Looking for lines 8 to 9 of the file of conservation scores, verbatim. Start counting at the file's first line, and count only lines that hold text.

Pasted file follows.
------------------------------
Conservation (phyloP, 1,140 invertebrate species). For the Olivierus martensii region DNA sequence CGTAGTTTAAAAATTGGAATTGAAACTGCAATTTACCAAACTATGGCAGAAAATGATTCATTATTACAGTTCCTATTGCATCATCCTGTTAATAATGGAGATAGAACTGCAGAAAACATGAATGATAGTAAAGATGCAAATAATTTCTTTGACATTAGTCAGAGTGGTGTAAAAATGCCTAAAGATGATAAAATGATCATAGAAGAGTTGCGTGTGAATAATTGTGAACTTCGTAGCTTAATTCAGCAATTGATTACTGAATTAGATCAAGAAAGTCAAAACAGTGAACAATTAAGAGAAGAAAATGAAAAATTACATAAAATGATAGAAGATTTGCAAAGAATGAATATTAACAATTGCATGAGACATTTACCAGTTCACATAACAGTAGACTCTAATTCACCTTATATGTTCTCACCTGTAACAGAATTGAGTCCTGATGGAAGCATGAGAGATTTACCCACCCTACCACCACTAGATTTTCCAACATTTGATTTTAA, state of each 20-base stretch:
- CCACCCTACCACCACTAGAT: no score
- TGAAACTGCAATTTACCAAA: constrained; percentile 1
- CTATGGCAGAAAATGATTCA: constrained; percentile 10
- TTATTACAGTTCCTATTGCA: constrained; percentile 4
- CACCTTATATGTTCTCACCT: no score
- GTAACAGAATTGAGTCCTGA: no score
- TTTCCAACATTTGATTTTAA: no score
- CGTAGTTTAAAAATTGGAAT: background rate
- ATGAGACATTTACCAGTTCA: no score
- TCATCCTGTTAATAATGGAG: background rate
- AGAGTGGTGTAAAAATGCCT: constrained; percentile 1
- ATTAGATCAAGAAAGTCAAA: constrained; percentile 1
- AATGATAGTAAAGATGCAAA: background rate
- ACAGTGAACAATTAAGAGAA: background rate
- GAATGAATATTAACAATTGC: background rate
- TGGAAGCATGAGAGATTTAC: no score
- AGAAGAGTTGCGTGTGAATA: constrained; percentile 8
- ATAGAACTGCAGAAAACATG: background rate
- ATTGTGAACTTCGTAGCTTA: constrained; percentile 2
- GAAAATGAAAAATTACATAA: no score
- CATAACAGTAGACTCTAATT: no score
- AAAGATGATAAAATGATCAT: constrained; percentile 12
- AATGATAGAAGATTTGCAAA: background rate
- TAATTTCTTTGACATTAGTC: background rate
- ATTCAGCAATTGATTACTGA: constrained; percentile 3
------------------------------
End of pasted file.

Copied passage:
- TTTCCAACATTTGATTTTAA: no score
- CGTAGTTTAAAAATTGGAAT: background rate